Bioidentical Hormone Therapy Resources
Although bioidentical hormones are hardly new, their widespread use is quite novel. For this reason, no long-term studies have been completed exclusively proving the efficacy or long-term effects of bioidentical hormone replacement therapy (BHRT.) However, other long-term studies and analyses measuring the safety and efficacy of both synthetic and bioidentical hormones have been and continue to be completed.
The Women's Health Initiative
The first-ever long-term study of hormone replacement therapy was the widely-known Women’s Health Initiative (WHI). This study began in 1991 and was expected to run for 15 years, observing the effects of hormone therapy, using synthetic/traditional hormones, on postmenopausal women. The focus of the study was to define the risks and benefits of using synthetic hormone therapy to potentially prevent heart disease, breast cancer, colorectal cancer and osteoporosis in postmenopausal women.
One branch of the study was abruptly halted in 2002, when researchers began to observe significantly adverse health effects in women on combined estrogen-progestin therapies.
The subjects of the study were limited to postmenopausal women, with a combined average age of sixty-eight. These two factors are significant - most of the women studied had been in a state of hormonal decline or complete loss of hormones for 15 years or more, putting them at-risk for the development of diseases that estrogen, progesterone and testosterone might have prevented if administered earlier in the lifespan.
Synthetic vs. Bioidentical
It is important to note that the WHI study used synthetic hormones, not bioidentical hormones for therapies administered to the subjects throughout the study. Synthetic hormones are not designed to mimic the natural structure of the hormones found inside the human body. Instead, synthetic hormones bind tightly to the specified cell receptors, causing prolonged stimulation. This action inhibits the natural metabolic process designed for hormones metabolism and also contributes to the body’s inability to wean the synthetic hormones from your system.
In the March 2011 issue of the medical journal, Menopause, the findings of the California Teacher’s Study (CTS) were published. This was a long-term analysis surveying, measuring and observing the effects of hormone therapy –synthetic or bioidentical – on 71,000 retired female teachers between the year 1995 and 2004. The CTS study revealed that women aged 34 to 59 experienced a decreased risk of heart disease with the use of hormone therapy, while women aged 70 to 84 saw no increase in heart disease risk. When compared to the WHI, the results were consistent - women of the WHI study, aged 50 to 59, also experienced a decreased risk of heart disease, while the placebo group (those not receiving hormone therapy) experienced an increased risk.
The WHI study was divided into three groups: one receiving nothing (placebo), one group receiving Premarin (horse estrogen), and the last group receiving Prempro (Premarin plus Provera, the synthetic progesterone). When comparing the women who received no hormone therapy to the women receiving Premarin (horse estrogen) alone, there was actually a decrease (although not significant) in breast cancer. It is only when adding the synthetic progestin Provera that we saw an increase in breast cancers when compared to those women who received no hormone therapy. Studies have revealed that natural progesterone, unlike synthetic progesterone, protects the breasts against cancer.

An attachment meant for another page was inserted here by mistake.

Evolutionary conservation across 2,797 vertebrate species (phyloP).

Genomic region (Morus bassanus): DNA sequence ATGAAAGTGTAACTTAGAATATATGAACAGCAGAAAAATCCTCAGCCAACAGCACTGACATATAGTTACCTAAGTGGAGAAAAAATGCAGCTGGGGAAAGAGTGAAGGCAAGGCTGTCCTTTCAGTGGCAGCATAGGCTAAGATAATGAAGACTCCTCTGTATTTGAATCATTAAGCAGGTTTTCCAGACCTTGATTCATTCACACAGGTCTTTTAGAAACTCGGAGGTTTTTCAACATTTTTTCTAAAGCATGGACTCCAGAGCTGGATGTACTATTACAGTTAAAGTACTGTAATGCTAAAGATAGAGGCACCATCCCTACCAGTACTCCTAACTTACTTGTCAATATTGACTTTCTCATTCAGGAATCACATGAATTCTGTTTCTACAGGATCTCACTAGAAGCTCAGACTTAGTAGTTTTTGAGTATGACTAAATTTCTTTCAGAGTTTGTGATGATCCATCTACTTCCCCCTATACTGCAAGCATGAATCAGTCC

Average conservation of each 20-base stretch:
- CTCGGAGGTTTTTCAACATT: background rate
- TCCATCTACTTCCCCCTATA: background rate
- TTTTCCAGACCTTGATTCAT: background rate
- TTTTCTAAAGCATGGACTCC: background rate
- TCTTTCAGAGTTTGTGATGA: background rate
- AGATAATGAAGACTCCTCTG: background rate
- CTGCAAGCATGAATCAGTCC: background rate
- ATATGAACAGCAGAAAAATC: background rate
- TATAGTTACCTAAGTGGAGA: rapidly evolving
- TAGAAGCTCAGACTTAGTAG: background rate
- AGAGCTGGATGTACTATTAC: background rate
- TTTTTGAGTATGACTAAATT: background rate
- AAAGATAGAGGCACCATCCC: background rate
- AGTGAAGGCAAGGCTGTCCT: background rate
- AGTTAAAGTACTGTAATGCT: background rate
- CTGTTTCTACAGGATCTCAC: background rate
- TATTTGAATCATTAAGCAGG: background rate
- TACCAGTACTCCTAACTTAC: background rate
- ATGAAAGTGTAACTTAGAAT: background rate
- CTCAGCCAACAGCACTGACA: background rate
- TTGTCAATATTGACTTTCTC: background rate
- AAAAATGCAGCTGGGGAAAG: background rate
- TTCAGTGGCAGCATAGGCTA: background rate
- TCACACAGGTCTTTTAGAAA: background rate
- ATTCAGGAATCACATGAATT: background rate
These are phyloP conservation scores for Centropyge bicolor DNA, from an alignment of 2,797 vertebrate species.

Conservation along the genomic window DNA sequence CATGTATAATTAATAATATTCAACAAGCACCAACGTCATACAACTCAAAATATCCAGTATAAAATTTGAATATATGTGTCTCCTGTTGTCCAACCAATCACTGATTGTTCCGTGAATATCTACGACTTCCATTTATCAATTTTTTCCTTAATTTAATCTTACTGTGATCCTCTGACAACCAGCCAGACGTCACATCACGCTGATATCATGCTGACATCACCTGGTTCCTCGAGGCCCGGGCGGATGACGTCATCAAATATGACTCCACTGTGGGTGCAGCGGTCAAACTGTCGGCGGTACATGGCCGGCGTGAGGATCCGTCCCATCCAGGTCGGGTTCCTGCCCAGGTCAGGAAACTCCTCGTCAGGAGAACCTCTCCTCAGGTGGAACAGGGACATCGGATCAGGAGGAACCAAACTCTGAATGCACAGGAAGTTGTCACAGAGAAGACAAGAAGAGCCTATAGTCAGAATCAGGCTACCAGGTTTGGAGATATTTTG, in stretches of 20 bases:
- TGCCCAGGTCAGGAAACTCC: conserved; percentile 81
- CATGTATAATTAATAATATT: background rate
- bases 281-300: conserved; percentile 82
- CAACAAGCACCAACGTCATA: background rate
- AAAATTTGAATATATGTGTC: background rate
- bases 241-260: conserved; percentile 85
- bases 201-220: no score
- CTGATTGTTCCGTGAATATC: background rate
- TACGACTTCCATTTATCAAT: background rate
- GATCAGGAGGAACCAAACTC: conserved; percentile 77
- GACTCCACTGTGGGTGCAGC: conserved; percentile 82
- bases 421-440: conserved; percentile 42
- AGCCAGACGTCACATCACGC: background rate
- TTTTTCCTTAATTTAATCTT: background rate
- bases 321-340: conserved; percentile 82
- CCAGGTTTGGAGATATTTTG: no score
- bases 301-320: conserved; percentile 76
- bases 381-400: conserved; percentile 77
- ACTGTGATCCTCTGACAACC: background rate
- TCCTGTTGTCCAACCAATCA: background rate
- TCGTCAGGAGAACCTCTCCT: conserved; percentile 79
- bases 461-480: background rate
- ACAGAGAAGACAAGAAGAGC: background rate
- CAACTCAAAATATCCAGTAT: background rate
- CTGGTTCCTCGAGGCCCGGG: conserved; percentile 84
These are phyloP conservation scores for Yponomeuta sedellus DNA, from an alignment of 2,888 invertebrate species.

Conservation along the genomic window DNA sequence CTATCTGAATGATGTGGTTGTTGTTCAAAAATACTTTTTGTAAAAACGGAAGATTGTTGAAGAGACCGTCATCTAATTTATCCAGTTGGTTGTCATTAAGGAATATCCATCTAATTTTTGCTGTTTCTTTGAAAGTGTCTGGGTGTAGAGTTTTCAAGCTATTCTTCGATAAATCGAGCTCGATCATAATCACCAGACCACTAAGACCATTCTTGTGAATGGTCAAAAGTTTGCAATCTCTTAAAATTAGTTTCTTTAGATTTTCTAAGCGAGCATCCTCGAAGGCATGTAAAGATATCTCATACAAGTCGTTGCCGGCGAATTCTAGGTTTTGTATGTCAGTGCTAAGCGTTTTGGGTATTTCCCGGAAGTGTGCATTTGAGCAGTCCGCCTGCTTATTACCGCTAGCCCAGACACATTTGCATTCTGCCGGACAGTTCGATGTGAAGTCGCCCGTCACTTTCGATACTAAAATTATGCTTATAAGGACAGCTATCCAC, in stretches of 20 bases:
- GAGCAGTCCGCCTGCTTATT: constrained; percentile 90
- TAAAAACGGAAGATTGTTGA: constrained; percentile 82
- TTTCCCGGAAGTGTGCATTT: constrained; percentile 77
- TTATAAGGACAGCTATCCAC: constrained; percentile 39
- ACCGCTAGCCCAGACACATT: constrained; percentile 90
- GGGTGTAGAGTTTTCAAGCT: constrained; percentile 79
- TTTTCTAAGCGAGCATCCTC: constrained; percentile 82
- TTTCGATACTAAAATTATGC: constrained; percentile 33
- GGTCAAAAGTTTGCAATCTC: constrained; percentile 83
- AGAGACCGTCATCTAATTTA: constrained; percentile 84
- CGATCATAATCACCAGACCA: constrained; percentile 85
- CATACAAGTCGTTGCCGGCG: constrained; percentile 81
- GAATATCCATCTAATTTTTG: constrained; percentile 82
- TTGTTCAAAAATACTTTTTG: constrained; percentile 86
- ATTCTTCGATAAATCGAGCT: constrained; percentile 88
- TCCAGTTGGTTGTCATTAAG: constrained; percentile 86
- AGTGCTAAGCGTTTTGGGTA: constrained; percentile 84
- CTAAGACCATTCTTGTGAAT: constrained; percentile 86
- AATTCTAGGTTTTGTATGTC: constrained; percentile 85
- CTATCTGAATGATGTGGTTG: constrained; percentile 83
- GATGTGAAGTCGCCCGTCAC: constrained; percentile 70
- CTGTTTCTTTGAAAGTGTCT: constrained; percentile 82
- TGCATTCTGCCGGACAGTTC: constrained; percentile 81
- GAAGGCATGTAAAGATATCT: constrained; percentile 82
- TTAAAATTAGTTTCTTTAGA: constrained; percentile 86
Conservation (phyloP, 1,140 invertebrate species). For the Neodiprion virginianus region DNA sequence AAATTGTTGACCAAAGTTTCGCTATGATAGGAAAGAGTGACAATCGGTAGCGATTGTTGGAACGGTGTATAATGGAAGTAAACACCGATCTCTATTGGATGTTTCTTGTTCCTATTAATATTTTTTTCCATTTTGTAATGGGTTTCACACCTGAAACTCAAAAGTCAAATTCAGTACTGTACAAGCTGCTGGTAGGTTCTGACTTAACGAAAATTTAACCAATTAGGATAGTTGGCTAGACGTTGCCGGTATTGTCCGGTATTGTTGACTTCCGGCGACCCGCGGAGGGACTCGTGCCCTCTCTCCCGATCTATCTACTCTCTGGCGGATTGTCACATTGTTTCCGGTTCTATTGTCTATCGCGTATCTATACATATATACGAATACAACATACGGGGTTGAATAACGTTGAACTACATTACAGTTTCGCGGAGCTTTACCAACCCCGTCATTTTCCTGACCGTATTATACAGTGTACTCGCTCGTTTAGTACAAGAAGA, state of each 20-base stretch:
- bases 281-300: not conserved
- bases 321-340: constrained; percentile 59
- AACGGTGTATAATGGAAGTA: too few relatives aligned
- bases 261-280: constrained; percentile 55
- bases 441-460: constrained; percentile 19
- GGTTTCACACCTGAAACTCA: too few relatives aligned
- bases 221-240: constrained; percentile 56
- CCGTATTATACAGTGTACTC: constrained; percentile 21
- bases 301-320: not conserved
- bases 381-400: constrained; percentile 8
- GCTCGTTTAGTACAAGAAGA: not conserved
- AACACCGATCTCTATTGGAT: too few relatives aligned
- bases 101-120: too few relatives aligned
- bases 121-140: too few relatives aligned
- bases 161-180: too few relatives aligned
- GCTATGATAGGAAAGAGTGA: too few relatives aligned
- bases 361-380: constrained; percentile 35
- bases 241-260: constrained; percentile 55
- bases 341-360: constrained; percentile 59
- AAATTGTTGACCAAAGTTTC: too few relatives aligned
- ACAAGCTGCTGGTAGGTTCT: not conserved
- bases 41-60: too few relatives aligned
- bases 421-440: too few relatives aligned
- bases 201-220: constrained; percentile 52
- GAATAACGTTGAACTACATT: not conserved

Stroke and Blood Clots
Recent studies have concluded that birth control pills, i.e., synthetic forms of oral estrogen, have been linked to an increased risk of blood clots and stroke. This is attributed to the effect of oral estrogens on the liver - increasing proteins that clot your blood and therefore, increasing your risk of blood clots or stroke. This effect is not seen with natural estrogens given in the cream form through the skin. This may be due to the fact that estrogen given as a cream does not have to pass through the liver as it is absorbed into your system.
The WHI showed that women taking synthetic estrogens had a decreased risk of hip fractures. In recent studies, researchers continue to conclude that both forms of hormone therapy reduce the risk of hip fractures and osteoporosis.
A November 2011 study, also published in the journal, Menopause, took a closer look at the effects of discontinuation of HRT at varying points in the lifespan. This study analyzed the bone density of 50,000 women who were either on HRT or had discontinued use. These women were followed for 6.5 years, during which time researchers observed a 55 percent increase in hip fractures amongst women who had discontinued HRT. Even more disconcerting was the steady decline of bone density observed each year for women who never returned to HRT.
Discover Natural Hormone Balance
BodyLogicMD affiliated physicians do not support the use of synthetic hormones and instead offer the natural alternative, bioidentical hormones. Unlike synthetic hormones, bioidentical hormones are structural replicas of endogenous human hormones. Bioidentical hormones are derived from soy, yams and other plant extracts, which are modified in a lab to identically mimic the molecular structure of your hormones.
For optimal results, the physicians’ of the BodyLogicMD network evaluate your symptoms and only advise hormone therapy if an imbalance is present. If your hormone levels are within normal range, your physician will advise you on lifestyle choices, such as nutrition planning and guidance for routine physical activity, to ensure you maintain balanced levels. Hormone balance combined with balanced nutrition and routine exercise is correlated with a decreased risk of disease, increased energy and a renewed vitality for men and women.